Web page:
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REFLECTION

Constructivism as a paradigm or worldview posits that learning is an


active, constructive process. The learner is an information constructor. People
actively construct or create their own subjective representations of object reality. New
information is linked to prior knowledge, thus mental representations are subjective.
According to the principles of Jerome Bruner, instruction must be
concerned with the experiences and contexts that make the student willing and able
to learn (readiness). Secondly, the instruction must be structured so that it can be
easily grasped by the student (spiral organization). Thirdly, the instruction should be
designed to facilitate extrapolation and or fill in the gaps (going beyond the
information given).
As according to the principles of Genetic Epistemology by Jean
Piaget, children will provide different explanations of reality at different stages of
cognitive development. Secondly, cognitive development is facilitated by providing
activities or situations that engage learners and require adaptation (i.e., assimilation,
accommodation and equilibrium).Thirdly, learning materials and activities should
involve the appropriate level of motor or mental operations for a child of given age;
avoid asking students to perform tasks that are beyond their current cognitive
capabilities. Last but not least, use teaching methods that actively involve students
and present challenges.
Implication of constructivism theory in teaching and learning, one of
the principles had stated that as teacher plays an important role as adviser, facilitator
and planner, while pupils will play the main role in learning process. The most
suitable method for teaching-learning is to use the cooperative and collaborative
model. As a good and excellent teacher, we should apply these concept in out lesson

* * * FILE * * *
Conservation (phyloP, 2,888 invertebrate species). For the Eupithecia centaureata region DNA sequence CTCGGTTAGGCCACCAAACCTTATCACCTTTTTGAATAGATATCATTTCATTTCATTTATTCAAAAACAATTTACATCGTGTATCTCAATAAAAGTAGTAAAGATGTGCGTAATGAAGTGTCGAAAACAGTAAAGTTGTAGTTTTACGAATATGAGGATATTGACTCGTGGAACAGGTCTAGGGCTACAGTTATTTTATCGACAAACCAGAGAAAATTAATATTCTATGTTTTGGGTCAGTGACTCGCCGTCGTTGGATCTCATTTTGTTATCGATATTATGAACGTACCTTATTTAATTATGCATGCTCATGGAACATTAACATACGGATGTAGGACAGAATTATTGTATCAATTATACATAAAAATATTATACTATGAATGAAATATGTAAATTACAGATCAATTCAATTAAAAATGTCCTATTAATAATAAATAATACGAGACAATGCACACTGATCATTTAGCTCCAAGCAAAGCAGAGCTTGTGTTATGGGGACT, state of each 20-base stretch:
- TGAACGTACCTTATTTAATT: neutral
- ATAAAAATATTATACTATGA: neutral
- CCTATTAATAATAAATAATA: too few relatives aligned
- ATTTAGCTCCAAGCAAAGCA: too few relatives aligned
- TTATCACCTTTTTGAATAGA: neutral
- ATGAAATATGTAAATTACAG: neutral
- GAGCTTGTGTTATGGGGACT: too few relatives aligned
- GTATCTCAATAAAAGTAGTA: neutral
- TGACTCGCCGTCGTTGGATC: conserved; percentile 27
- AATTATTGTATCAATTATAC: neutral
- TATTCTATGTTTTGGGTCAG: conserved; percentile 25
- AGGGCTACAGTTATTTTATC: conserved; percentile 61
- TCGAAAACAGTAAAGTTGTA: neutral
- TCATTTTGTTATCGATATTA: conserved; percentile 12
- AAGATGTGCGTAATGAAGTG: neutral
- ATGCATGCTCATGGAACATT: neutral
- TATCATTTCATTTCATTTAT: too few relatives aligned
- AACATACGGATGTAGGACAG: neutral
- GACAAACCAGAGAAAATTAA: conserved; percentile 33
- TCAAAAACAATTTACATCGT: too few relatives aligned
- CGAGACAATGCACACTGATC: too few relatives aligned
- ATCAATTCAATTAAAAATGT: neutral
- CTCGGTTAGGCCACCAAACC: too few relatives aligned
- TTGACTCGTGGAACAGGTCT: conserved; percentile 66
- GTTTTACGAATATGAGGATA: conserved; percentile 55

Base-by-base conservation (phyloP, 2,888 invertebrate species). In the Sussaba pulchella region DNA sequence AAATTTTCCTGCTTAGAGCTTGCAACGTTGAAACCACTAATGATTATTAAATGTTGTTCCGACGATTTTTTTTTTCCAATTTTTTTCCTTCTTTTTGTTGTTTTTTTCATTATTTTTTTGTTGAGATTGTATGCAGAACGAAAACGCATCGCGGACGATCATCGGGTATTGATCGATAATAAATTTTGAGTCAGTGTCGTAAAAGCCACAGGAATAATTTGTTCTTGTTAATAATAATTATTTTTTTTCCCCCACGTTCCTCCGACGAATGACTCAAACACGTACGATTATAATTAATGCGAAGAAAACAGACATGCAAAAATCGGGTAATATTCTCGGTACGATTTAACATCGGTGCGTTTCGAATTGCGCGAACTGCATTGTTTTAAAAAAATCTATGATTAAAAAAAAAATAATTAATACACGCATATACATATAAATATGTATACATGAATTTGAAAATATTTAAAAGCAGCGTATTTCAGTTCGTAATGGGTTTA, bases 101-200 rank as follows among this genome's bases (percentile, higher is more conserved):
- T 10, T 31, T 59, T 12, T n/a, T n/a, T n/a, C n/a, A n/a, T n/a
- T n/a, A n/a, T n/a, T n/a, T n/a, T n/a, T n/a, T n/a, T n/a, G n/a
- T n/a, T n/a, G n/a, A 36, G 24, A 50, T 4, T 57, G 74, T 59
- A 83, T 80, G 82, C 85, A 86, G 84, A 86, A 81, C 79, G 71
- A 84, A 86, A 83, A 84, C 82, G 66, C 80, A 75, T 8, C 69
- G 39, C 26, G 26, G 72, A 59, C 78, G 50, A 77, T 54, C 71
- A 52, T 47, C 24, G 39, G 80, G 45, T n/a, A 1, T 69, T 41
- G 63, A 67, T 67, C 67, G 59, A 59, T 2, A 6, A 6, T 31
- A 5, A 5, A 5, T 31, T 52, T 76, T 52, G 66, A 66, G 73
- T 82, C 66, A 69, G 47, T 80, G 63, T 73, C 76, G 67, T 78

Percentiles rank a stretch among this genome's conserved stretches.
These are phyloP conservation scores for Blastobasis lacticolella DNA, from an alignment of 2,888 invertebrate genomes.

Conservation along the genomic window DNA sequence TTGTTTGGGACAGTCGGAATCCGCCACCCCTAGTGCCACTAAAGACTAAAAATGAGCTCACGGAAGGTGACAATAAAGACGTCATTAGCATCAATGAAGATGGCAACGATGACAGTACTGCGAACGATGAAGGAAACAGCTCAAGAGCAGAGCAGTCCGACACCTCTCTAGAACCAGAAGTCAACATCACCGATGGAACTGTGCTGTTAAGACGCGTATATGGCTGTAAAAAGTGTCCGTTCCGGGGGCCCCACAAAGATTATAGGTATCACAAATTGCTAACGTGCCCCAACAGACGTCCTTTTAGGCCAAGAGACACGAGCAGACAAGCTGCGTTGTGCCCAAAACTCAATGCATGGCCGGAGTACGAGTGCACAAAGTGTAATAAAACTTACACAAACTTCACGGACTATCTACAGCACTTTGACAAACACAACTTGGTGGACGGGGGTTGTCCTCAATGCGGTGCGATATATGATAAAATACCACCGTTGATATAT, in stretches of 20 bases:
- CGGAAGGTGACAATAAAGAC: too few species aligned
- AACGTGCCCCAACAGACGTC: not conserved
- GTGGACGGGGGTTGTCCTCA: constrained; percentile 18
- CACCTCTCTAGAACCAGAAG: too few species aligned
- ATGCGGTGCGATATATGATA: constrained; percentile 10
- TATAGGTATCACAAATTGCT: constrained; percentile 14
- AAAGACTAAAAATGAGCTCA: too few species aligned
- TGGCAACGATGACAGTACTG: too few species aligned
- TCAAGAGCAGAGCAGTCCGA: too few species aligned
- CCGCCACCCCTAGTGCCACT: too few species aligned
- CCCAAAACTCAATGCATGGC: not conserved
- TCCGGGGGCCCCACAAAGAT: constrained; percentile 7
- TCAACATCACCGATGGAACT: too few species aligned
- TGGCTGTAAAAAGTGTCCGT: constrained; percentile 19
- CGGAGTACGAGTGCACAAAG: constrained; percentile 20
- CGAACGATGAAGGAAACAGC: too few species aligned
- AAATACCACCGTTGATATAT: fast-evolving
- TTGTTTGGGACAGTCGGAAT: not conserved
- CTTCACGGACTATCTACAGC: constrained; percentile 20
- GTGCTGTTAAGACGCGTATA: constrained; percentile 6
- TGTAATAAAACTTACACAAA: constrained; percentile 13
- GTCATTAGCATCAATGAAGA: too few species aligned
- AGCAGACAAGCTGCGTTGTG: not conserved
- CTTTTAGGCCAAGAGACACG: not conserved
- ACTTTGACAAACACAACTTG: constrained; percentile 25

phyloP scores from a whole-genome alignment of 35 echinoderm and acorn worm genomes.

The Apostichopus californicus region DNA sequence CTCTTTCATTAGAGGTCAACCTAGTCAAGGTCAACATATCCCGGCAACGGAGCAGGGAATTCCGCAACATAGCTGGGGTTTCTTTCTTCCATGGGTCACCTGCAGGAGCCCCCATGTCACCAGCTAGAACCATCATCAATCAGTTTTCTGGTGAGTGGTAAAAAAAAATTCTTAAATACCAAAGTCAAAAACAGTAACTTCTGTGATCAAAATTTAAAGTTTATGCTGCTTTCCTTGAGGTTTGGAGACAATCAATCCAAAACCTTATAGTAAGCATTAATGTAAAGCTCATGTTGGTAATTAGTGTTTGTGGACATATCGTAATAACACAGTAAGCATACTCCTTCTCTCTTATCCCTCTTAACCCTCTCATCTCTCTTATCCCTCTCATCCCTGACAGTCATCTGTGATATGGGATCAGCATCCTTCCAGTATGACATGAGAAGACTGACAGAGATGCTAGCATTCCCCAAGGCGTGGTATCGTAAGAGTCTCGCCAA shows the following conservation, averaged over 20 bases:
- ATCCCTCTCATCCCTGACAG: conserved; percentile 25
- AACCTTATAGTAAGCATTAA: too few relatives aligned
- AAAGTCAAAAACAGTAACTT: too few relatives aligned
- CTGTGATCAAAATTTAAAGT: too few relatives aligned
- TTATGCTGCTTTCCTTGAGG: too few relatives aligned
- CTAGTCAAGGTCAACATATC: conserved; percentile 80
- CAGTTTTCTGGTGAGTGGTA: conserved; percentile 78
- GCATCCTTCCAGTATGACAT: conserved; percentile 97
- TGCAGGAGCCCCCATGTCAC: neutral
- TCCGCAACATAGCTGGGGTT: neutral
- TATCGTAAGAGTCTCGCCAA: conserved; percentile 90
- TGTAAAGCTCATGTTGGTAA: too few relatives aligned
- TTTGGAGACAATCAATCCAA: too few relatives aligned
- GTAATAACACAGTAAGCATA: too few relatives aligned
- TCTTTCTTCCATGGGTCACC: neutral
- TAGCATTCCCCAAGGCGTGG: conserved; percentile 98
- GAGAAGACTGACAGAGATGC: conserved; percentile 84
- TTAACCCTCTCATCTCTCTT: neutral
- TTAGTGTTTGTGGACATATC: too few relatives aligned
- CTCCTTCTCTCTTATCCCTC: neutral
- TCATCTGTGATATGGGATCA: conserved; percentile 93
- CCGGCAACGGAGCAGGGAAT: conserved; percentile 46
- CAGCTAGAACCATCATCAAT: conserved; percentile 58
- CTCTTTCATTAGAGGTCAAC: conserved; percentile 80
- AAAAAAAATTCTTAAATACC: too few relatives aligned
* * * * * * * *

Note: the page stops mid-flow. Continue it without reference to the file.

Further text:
plan and daily teaching so that pupils learn efficiently. Teaching by using the
traditional method and technique such as lecturing, demonstrating and rote learning
are no longer suitable to expand knowledge. Hence, I will choose the suitable and
effective teaching method wisely according to constructivism level of my pupils.
As an attentive teacher, I should analyse the cognitive development of
pupils based on their progress in work and drills. As different pupils have different
previous knowledge and awareness. In addition, I as a teacher should assist my
pupils to use their acquired knowledge to relate and apply to the learning of new

knowledge. Moreover, teacher can foster intrinsic motivation for pupils to learn on
their own initiative.
As a responsible teacher, I have to differentiate traditional evaluation
is not suitable to be used. The format and instruments of evaluation used for
knowledge acquisition must be constructed by teacher and pupils together. I will
encourage my pupils to use their critical and creative thinking skills to solve problems
and metacognitive skill, especially reflective thinking, to control, assess and make
reflection on the result and achievement.
The principles of constructivism, increasingly influential in the
organisation of classrooms and curricula in schools, can be applied to learning in
museums. The principles appeal to our modern views of learning and knowledge but
conflict with traditional museum practices. We need to reflect on our practice in order
to apply these ideas to our work.
The main keywords of constructivism is learning as experience,
activity and dialogical process; Problem Based Learning (PBL); Vyggotskys Zone of
Proximal Development (ZPD); scaffolding; inquiry and discovery learning. As a future
teacher, I will take note that this is the key of applying in teaching in order to improve
my pupils successfully.